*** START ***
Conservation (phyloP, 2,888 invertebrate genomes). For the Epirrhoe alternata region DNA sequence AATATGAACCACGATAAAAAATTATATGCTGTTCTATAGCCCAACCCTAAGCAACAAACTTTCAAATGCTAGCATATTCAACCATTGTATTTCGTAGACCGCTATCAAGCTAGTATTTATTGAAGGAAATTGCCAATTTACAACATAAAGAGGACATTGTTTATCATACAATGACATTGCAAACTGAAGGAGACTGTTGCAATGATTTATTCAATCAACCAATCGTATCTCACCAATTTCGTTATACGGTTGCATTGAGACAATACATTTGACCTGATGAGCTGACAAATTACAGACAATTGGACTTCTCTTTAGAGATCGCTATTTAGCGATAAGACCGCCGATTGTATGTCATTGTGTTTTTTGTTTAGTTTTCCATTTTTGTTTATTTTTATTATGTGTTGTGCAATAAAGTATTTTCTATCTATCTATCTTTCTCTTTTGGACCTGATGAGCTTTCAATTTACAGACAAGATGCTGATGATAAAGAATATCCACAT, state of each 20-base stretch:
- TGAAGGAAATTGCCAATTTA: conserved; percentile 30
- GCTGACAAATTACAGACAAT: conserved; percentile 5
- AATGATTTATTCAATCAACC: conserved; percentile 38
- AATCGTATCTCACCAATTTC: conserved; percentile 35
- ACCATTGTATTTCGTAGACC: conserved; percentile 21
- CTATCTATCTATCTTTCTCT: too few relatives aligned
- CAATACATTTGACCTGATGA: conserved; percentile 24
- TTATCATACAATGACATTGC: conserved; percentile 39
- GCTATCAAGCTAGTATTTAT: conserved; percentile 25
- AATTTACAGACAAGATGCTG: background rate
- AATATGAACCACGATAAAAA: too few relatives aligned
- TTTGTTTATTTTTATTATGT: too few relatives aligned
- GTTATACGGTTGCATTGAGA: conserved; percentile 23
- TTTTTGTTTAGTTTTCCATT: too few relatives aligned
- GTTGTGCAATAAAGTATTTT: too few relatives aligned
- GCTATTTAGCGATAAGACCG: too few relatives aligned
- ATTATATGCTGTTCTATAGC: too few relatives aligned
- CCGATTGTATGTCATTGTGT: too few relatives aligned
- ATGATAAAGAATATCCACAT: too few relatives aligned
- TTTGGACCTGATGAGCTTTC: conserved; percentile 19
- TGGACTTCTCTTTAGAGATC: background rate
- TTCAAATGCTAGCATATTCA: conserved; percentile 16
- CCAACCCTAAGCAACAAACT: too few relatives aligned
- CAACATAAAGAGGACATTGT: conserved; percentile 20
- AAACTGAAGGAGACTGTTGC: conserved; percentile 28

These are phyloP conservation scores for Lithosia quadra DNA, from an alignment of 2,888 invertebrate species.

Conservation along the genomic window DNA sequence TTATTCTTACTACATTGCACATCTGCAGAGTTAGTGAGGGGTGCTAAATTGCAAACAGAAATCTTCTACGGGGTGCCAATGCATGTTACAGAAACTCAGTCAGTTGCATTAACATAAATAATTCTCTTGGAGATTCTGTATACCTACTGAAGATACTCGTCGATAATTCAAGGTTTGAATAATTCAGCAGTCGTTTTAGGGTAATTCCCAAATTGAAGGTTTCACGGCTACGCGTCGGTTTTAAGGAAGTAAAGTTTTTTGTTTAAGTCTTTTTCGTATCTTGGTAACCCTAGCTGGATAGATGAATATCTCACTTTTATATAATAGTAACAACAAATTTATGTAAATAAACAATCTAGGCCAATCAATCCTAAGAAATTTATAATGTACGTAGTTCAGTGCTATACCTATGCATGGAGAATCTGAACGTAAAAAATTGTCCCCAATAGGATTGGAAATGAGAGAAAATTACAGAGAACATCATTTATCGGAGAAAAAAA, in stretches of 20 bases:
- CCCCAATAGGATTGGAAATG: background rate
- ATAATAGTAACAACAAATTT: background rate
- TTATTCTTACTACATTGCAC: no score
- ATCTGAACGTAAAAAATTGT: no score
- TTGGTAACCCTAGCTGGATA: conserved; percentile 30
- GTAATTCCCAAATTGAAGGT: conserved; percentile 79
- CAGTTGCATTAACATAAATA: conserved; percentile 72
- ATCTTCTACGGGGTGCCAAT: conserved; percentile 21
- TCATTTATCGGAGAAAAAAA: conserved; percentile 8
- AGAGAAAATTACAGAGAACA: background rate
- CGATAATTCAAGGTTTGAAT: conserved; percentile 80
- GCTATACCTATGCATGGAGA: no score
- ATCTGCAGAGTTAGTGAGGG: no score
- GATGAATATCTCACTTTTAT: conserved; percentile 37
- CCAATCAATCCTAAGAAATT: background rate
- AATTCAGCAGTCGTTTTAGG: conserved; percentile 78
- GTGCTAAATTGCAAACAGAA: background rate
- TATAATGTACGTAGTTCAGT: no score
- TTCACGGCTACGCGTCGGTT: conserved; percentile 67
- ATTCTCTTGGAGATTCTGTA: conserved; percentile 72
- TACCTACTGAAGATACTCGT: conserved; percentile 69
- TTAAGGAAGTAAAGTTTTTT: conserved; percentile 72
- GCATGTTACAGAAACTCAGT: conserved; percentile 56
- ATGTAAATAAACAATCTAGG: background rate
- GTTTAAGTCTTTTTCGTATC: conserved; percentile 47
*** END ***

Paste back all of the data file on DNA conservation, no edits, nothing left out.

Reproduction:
Conservation (phyloP, 2,888 invertebrate genomes). For the Epirrhoe alternata region DNA sequence AATATGAACCACGATAAAAAATTATATGCTGTTCTATAGCCCAACCCTAAGCAACAAACTTTCAAATGCTAGCATATTCAACCATTGTATTTCGTAGACCGCTATCAAGCTAGTATTTATTGAAGGAAATTGCCAATTTACAACATAAAGAGGACATTGTTTATCATACAATGACATTGCAAACTGAAGGAGACTGTTGCAATGATTTATTCAATCAACCAATCGTATCTCACCAATTTCGTTATACGGTTGCATTGAGACAATACATTTGACCTGATGAGCTGACAAATTACAGACAATTGGACTTCTCTTTAGAGATCGCTATTTAGCGATAAGACCGCCGATTGTATGTCATTGTGTTTTTTGTTTAGTTTTCCATTTTTGTTTATTTTTATTATGTGTTGTGCAATAAAGTATTTTCTATCTATCTATCTTTCTCTTTTGGACCTGATGAGCTTTCAATTTACAGACAAGATGCTGATGATAAAGAATATCCACAT, state of each 20-base stretch:
- TGAAGGAAATTGCCAATTTA: conserved; percentile 30
- GCTGACAAATTACAGACAAT: conserved; percentile 5
- AATGATTTATTCAATCAACC: conserved; percentile 38
- AATCGTATCTCACCAATTTC: conserved; percentile 35
- ACCATTGTATTTCGTAGACC: conserved; percentile 21
- CTATCTATCTATCTTTCTCT: too few relatives aligned
- CAATACATTTGACCTGATGA: conserved; percentile 24
- TTATCATACAATGACATTGC: conserved; percentile 39
- GCTATCAAGCTAGTATTTAT: conserved; percentile 25
- AATTTACAGACAAGATGCTG: background rate
- AATATGAACCACGATAAAAA: too few relatives aligned
- TTTGTTTATTTTTATTATGT: too few relatives aligned
- GTTATACGGTTGCATTGAGA: conserved; percentile 23
- TTTTTGTTTAGTTTTCCATT: too few relatives aligned
- GTTGTGCAATAAAGTATTTT: too few relatives aligned
- GCTATTTAGCGATAAGACCG: too few relatives aligned
- ATTATATGCTGTTCTATAGC: too few relatives aligned
- CCGATTGTATGTCATTGTGT: too few relatives aligned
- ATGATAAAGAATATCCACAT: too few relatives aligned
- TTTGGACCTGATGAGCTTTC: conserved; percentile 19
- TGGACTTCTCTTTAGAGATC: background rate
- TTCAAATGCTAGCATATTCA: conserved; percentile 16
- CCAACCCTAAGCAACAAACT: too few relatives aligned
- CAACATAAAGAGGACATTGT: conserved; percentile 20
- AAACTGAAGGAGACTGTTGC: conserved; percentile 28

These are phyloP conservation scores for Lithosia quadra DNA, from an alignment of 2,888 invertebrate species.

Conservation along the genomic window DNA sequence TTATTCTTACTACATTGCACATCTGCAGAGTTAGTGAGGGGTGCTAAATTGCAAACAGAAATCTTCTACGGGGTGCCAATGCATGTTACAGAAACTCAGTCAGTTGCATTAACATAAATAATTCTCTTGGAGATTCTGTATACCTACTGAAGATACTCGTCGATAATTCAAGGTTTGAATAATTCAGCAGTCGTTTTAGGGTAATTCCCAAATTGAAGGTTTCACGGCTACGCGTCGGTTTTAAGGAAGTAAAGTTTTTTGTTTAAGTCTTTTTCGTATCTTGGTAACCCTAGCTGGATAGATGAATATCTCACTTTTATATAATAGTAACAACAAATTTATGTAAATAAACAATCTAGGCCAATCAATCCTAAGAAATTTATAATGTACGTAGTTCAGTGCTATACCTATGCATGGAGAATCTGAACGTAAAAAATTGTCCCCAATAGGATTGGAAATGAGAGAAAATTACAGAGAACATCATTTATCGGAGAAAAAAA, in stretches of 20 bases:
- CCCCAATAGGATTGGAAATG: background rate
- ATAATAGTAACAACAAATTT: background rate
- TTATTCTTACTACATTGCAC: no score
- ATCTGAACGTAAAAAATTGT: no score
- TTGGTAACCCTAGCTGGATA: conserved; percentile 30
- GTAATTCCCAAATTGAAGGT: conserved; percentile 79
- CAGTTGCATTAACATAAATA: conserved; percentile 72
- ATCTTCTACGGGGTGCCAAT: conserved; percentile 21
- TCATTTATCGGAGAAAAAAA: conserved; percentile 8
- AGAGAAAATTACAGAGAACA: background rate
- CGATAATTCAAGGTTTGAAT: conserved; percentile 80
- GCTATACCTATGCATGGAGA: no score
- ATCTGCAGAGTTAGTGAGGG: no score
- GATGAATATCTCACTTTTAT: conserved; percentile 37
- CCAATCAATCCTAAGAAATT: background rate
- AATTCAGCAGTCGTTTTAGG: conserved; percentile 78
- GTGCTAAATTGCAAACAGAA: background rate
- TATAATGTACGTAGTTCAGT: no score
- TTCACGGCTACGCGTCGGTT: conserved; percentile 67
- ATTCTCTTGGAGATTCTGTA: conserved; percentile 72
- TACCTACTGAAGATACTCGT: conserved; percentile 69
- TTAAGGAAGTAAAGTTTTTT: conserved; percentile 72
- GCATGTTACAGAAACTCAGT: conserved; percentile 56
- ATGTAAATAAACAATCTAGG: background rate
- GTTTAAGTCTTTTTCGTATC: conserved; percentile 47